American author Ann Leckie is the recipient of this year’s Hugo Award, science fiction’s highest honor, for her debut novel Ancillary Justice. Ms. Leckie’s book, “narrated by the artificial consciousness of a starship”, has won other major sci-fi awards, including the Nebula and Arthur C Clarke awards and the British Science Fiction Association award. NPR’s Genevieve Valentine wrote: “Ancillary Justice is an absorbing thousand-year history, a poignant personal journey, and a welcome addition to the genre.” The Hugo award is named after Hugo Gernsback who founded the science fiction magazine Amazing Stories and coined the word science fiction. Other winners of this year’s award include Equoid by Charles Stross and The Water That Falls on You from Nowhere by John Chu. You can read more about this prestigious award and see the full list of winners here.
Ender’s Game, by Orson Scott Card, is considered one of the classics of science fiction. It has appeared near the top of any comprehensive list of the best of sci-fi and fantasy since it was originally published, in 1985. It is the winner of both the Hugo and Nebula awards, the highest honors in the genre. And yet, the long-delayed release of the film version of Ender’s Game has been accompanied by controversy and threats of boycott.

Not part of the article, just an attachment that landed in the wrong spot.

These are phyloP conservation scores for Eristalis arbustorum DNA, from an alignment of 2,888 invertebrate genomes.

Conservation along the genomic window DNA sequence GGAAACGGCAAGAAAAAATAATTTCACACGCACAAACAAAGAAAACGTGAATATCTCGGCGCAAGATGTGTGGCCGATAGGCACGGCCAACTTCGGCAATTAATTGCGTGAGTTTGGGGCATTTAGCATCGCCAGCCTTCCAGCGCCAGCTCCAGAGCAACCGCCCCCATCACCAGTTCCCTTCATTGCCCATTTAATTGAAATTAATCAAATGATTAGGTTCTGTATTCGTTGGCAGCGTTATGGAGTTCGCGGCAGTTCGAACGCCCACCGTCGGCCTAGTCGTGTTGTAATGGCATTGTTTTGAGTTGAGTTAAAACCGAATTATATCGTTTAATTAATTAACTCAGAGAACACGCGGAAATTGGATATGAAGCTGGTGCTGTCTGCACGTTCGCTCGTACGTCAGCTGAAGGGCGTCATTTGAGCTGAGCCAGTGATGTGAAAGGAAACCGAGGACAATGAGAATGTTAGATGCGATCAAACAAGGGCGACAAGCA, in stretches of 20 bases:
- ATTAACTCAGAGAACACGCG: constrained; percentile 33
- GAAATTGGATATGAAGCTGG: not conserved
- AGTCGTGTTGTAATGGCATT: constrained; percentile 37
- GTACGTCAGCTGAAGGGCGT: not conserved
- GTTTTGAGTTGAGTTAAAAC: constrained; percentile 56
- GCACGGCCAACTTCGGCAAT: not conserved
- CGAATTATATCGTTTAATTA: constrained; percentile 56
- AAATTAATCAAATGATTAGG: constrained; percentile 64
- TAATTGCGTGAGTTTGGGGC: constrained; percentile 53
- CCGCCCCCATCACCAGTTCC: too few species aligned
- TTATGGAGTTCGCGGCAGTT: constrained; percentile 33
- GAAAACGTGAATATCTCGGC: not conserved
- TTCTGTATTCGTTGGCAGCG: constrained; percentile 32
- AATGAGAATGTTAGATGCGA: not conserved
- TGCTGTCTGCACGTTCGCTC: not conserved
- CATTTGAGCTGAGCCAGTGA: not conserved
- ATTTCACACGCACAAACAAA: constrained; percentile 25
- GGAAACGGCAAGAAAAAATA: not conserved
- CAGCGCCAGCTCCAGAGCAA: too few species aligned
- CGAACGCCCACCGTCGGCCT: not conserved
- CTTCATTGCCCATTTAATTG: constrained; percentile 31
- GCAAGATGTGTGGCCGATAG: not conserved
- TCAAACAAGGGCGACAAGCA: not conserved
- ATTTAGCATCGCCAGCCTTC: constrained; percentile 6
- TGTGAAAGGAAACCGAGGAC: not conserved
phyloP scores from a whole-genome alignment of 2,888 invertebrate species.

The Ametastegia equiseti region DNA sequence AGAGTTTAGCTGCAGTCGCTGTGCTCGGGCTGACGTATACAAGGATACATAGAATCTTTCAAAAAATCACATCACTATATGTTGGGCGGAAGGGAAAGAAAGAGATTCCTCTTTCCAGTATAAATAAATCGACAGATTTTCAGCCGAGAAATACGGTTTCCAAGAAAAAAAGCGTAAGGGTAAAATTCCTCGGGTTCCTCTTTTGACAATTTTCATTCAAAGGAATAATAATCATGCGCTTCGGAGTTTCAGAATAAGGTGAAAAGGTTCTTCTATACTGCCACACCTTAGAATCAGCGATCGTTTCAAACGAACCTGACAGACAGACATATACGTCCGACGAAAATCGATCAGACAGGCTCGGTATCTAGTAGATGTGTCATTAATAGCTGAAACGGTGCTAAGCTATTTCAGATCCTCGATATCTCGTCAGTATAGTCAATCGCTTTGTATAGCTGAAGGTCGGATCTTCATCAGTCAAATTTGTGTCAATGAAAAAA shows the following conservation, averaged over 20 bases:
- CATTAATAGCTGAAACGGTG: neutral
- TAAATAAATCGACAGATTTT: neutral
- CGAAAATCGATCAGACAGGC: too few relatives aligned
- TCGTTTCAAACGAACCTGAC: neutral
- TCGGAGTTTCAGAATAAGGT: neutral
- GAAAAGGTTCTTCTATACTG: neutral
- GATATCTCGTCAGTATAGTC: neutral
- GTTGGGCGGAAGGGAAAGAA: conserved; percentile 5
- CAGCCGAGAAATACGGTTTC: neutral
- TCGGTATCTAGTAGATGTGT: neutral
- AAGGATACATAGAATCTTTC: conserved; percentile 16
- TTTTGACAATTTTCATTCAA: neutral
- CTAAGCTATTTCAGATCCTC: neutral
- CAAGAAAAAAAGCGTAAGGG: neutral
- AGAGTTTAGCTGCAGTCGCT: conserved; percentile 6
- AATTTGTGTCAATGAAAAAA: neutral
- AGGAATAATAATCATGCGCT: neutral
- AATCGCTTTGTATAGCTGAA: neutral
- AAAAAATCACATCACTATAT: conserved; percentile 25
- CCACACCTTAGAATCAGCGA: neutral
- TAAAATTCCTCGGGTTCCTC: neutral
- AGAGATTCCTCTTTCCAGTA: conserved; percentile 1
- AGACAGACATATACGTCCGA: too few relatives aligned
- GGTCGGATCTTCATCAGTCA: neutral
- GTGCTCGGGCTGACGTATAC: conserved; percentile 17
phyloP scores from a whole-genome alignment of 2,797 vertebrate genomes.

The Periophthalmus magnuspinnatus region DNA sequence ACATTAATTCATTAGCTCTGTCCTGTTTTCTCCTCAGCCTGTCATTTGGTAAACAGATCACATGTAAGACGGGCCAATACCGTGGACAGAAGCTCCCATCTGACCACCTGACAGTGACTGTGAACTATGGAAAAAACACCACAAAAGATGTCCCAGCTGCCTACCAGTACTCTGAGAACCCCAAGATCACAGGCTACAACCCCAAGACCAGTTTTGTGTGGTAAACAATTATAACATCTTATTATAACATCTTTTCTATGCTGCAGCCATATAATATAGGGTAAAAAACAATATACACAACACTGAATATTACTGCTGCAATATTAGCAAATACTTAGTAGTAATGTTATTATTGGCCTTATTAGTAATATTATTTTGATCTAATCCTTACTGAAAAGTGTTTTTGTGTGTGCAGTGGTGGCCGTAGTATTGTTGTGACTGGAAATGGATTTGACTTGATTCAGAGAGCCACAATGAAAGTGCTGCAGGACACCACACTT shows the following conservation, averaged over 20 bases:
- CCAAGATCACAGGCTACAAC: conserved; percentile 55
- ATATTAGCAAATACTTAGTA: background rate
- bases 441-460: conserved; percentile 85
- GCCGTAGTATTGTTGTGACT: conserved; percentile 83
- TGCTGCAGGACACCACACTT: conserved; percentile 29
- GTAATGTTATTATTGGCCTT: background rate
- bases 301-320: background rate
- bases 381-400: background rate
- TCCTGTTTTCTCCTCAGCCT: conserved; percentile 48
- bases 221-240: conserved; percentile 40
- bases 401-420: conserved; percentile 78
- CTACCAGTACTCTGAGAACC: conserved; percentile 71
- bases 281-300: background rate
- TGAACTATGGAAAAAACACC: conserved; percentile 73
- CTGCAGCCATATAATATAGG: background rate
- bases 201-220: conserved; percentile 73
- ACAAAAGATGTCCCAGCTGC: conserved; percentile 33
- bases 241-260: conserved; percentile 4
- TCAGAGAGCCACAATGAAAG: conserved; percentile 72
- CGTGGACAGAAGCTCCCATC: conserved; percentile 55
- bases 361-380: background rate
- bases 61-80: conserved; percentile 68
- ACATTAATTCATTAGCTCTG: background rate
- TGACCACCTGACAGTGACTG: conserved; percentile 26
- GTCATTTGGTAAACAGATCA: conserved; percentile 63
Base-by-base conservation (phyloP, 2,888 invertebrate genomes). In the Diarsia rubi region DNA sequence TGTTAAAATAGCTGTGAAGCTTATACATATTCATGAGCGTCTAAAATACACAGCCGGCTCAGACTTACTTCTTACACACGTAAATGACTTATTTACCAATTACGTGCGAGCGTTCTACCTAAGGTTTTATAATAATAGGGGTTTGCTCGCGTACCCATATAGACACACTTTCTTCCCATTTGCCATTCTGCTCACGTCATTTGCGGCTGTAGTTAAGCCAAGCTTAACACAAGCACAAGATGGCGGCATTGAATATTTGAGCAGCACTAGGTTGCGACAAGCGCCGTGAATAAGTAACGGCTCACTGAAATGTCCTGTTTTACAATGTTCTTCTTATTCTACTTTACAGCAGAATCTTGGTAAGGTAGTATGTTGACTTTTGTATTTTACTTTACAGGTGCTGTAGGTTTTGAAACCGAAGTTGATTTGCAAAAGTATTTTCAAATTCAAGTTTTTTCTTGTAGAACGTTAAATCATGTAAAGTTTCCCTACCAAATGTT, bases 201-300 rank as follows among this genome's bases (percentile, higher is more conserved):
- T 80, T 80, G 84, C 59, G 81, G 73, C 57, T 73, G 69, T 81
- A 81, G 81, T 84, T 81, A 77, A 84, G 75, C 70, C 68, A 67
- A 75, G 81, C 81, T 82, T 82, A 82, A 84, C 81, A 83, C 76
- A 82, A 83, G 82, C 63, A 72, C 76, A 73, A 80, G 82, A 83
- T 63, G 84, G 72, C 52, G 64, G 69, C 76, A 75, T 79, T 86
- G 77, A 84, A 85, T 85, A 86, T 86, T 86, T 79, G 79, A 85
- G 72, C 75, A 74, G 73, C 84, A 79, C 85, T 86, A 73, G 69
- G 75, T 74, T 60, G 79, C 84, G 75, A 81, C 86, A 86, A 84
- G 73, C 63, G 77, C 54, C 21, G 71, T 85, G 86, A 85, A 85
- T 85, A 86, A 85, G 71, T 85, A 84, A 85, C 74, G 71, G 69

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The winners of this year’s Hugo Awards for science fiction were announced Sunday, September 1st in San Antonio, Texas. The winner for the Best Novel went to Red Shirts: A Novel with Three Codas, by John Scalzi. Other awards went to: The Emperor’s Soul, by Brandon Sanderson, The Girl-Thing Who Went Out for Sushi (from Edge of Infinity), by Pat Cadigan, and Mono no Aware (from The Future is Japanese), by Ken Liu. The Hugos, named after the founder of the science fiction magazine Amazing Stories, have been awarded since 1955 and are voted on by the public. You can read more about the ceremony here.